Of all the novels we have published to date, The Missionaries by Owen Stanley is without question one of the best. It is almost disturbingly funny. It’s also available in both hardcover and paperback from Castalia Direct.
Laripa was distinguished among the settlements of the Moroks by the presence of the greatest orator, Malek; the greatest sorcerer, Macardit; and the greatest philosopher, Garang, a twisted, hairless little man with a squint. It was thus a kind of Florence or Paris, a cultural centre where the aspiring young intellectuals of the Moroks came to learn the secrets of their fathers, and, more hidden still, the dark revelations of the Before-Men who, led by Tikame himself, had roamed the mountains when Time itself was not.
As befitted its status as the cultural capital of the Moroks, its men’s house was the largest, the best-ornamented, and the most smoke-blackened in all the island. Raised on piles, its rear was low, but the roof-ridge rose into the sky, so that, being more than a hundred feet long, the top of its front end, the formal end, was nearly forty feet above the ground. The boards covering the front of the house were brilliantly painted in the form of a great face, whose mouth was also the entrance. The teeth of this mouth were provided by two rows of bleached skulls, as the boiling and preparation of skulls was one of the arts for which Laripa was celebrated.
Below the men’s house, the hovels of the women formed two parallel lines for a couple of hundred yards down the crest of the spur. At the end of these two lines, a second, smaller, men’s house faced up the yard between the huts of the women, looking directly at the great face of the principal men’s house. The yard was steep and slippery, of shiny red clay, and all around the village ran a high stockade of timbers, whose tops were carved into replicas of simian faces, or barbed to resemble spear points, or hacked and pruned into stranger, even more lethal shapes, curved and twisted like instruments of torture.
The interior of the great men’s house was lit only by those rays that penetrated the narrow entrance, and its natural obscurity was rendered the more impenetrable by the smoke which filled it, rising from the smouldering logs on the hearth of ashes running the entire length of the building. Inside the entrance, in the ashes, smoking his bamboo pipe, sat Nyikang, once the most renowned of the Laripa warriors, now little more than an old bag of bones looking out over his beloved mountains, waiting to die.
Smoking was the last of this world’s pleasures left to him; the government had stopped most of the axe murders at which he had been so proficient, and he had never been much good at sorcery. He’d always muddled the spells at the critical moment. Sex, well, that had been fun, and at least the government hadn’t stopped that yet, but it was a long time since he had felt up to it. The last time, that had been a long time ago, when the great landslide swept away some of his pandanus trees, but all he got for his trouble was a splitting headache, and he had given it up as a bad job ever since. Not that he was missing much as far as Teopo, his last surviving wife, was concerned. She was almost as decrepit as him and never bothered to wash anymore; she was usually covered in dust, like an old gourd abandoned in the corner of a hut.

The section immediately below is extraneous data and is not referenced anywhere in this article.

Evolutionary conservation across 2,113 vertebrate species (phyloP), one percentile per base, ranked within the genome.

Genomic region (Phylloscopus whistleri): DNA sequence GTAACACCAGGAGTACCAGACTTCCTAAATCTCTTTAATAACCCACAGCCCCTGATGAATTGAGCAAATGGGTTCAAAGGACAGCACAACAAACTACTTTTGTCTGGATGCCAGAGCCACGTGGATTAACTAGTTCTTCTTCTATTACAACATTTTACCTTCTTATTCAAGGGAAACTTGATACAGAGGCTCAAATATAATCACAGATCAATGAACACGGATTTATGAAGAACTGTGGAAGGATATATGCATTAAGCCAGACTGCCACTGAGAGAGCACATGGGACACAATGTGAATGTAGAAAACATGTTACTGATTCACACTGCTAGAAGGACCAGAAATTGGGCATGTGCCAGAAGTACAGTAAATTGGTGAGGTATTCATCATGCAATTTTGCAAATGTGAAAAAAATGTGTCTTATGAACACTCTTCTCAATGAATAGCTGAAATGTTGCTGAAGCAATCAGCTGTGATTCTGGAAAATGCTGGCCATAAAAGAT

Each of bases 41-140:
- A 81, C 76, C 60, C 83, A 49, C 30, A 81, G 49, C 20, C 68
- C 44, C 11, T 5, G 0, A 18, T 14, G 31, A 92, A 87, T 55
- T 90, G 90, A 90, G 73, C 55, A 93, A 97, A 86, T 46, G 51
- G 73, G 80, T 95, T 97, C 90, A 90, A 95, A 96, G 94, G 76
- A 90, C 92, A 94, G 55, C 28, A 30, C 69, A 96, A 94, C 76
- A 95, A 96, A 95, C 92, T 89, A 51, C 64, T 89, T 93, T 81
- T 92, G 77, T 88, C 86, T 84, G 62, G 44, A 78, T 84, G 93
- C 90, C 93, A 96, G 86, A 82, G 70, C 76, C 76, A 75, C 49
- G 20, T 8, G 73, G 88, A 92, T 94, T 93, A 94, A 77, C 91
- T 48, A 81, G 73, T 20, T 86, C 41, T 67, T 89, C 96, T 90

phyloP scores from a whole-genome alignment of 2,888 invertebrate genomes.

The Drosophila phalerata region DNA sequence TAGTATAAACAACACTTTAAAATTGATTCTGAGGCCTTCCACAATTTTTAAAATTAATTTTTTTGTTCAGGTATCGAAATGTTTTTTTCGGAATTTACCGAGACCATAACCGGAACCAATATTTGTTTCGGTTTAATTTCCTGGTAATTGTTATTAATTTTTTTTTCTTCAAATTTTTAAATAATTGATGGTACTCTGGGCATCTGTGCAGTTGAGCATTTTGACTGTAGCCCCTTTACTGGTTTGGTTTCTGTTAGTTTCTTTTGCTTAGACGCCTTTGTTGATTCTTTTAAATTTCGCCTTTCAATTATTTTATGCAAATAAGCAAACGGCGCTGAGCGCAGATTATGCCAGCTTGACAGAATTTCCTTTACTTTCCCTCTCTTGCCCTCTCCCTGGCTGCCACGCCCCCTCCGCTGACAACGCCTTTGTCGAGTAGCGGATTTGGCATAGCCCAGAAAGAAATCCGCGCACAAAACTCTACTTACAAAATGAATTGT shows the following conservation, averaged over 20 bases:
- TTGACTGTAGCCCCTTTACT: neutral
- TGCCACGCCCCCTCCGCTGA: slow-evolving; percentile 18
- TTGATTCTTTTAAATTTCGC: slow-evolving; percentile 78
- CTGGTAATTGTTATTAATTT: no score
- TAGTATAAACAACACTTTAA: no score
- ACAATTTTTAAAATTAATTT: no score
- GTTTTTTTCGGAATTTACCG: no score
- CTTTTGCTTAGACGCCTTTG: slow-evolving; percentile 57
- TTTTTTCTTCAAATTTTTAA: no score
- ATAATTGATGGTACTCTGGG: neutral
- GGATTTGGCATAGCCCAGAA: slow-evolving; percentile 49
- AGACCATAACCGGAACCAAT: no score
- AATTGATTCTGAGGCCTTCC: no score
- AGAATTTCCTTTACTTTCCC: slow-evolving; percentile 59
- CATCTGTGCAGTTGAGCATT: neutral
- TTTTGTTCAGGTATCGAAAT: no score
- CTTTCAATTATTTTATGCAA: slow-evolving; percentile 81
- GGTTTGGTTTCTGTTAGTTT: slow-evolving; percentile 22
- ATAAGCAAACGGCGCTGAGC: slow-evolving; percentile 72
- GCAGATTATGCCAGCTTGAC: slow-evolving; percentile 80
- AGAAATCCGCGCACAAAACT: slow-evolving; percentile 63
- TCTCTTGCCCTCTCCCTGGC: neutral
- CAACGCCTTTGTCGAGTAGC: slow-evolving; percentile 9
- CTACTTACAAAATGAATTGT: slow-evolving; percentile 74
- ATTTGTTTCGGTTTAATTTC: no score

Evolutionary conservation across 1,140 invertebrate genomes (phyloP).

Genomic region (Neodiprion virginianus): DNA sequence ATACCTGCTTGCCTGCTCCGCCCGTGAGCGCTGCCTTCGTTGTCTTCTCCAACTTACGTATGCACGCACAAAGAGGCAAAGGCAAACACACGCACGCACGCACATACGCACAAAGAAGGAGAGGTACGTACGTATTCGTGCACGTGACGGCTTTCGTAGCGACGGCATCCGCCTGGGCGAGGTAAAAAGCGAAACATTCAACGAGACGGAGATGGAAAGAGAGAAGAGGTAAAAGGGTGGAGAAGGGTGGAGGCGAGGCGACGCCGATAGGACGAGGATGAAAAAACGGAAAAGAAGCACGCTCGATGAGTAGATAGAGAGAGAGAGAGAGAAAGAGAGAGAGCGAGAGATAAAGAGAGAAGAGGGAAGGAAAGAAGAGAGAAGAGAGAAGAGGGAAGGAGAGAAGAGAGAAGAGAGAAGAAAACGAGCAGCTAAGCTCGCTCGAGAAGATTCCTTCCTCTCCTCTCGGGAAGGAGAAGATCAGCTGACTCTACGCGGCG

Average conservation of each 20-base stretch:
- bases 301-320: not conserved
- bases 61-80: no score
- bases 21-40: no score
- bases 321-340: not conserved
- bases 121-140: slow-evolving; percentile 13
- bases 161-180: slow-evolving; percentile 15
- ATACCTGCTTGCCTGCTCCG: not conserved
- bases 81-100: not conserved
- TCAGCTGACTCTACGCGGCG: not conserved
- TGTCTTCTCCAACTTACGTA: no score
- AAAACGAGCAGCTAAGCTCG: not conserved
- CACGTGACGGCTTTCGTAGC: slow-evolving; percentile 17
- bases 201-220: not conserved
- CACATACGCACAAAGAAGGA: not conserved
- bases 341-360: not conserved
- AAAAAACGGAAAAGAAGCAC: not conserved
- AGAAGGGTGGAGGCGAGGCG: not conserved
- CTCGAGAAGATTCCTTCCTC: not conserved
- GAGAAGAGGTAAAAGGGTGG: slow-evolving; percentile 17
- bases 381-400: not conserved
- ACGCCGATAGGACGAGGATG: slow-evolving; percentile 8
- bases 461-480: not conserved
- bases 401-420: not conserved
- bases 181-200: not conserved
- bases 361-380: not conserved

It was ages, too, since he had led the killing of the pigs at a great dance. His teeth had mostly gone now, and he couldn’t even chew a pig, let alone kill one. Soon he would be a spirit, roaming the forests of the high ranges with his ancestors, without fire, or food, or hope. He still clung to life, not out of love of this world, or fear of that to come, but from habit.
His attention wandered back to Macardit and Malek, who were sitting outside on the verandah, talking.
“A bat’s wing without fresh dog’s blood will blight naught,” said Macardit. “Some say that a frog’s head, crushed with ginger root, giveth more power than the blood of any creature, but that is folly.”
Malek nodded wisely.
“Dog’s blood, thou sayest. I will mind it well.” His fourth and most recent wife had been seduced by his cousin, so he had come to Macardit for a little private tuition in sorcery. The receipt for smiting an enemy’s genitals with gonorrhea cost only a small pig; a larger one, of course, was required if the Master himself recited the spells. Since this enemy was a cousin, the handier and cheaper remedy of the axe was denied him, but a good dose of the clap would suffice to put the fellow in his place.
“Fresh blood, fresh blood,” reiterated Macardit. “If thou but usest fresh blood, the bat’s wing, and the words of power which I have given thee, and well besmear his codpiece with the remedy, there will be one pig that will not root in thy garden for a while.” Macardit drew on his bamboo pipe, but found that in the long interval of conversation it had died.